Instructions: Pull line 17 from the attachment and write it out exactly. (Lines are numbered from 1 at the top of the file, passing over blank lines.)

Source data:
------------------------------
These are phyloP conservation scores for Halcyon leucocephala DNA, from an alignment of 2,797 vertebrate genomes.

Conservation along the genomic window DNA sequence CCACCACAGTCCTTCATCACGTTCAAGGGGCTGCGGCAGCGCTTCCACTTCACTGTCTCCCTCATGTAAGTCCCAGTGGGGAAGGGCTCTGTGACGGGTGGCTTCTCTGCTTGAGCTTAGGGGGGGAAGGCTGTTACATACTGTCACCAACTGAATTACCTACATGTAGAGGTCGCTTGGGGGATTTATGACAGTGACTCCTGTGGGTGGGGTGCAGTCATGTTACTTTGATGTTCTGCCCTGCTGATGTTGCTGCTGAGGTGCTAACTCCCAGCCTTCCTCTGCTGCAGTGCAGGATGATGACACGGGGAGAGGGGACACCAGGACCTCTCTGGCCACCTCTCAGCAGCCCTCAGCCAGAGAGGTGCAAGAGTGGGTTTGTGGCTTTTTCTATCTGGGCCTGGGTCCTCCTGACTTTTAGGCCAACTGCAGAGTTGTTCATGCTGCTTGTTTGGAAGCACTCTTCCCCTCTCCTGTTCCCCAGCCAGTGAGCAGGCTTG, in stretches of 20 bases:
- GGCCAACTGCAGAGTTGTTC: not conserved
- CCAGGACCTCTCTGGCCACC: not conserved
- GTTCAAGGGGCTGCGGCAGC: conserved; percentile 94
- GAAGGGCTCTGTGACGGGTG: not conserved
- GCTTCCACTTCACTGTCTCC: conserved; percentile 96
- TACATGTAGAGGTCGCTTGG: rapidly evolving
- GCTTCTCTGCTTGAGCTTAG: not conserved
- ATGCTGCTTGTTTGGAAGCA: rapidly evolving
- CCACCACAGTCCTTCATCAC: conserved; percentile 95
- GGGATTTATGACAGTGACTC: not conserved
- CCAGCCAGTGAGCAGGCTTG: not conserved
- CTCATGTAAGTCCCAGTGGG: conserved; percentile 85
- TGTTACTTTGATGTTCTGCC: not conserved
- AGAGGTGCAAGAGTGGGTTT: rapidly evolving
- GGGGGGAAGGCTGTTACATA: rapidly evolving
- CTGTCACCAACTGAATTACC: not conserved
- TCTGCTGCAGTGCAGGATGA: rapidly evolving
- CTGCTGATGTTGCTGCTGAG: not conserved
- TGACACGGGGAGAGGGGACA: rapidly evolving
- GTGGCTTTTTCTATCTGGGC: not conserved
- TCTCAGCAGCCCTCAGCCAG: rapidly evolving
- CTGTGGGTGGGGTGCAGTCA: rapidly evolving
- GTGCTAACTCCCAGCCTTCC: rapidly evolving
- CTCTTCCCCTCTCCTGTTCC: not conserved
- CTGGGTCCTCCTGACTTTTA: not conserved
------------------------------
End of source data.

- GGGGGGAAGGCTGTTACATA: rapidly evolving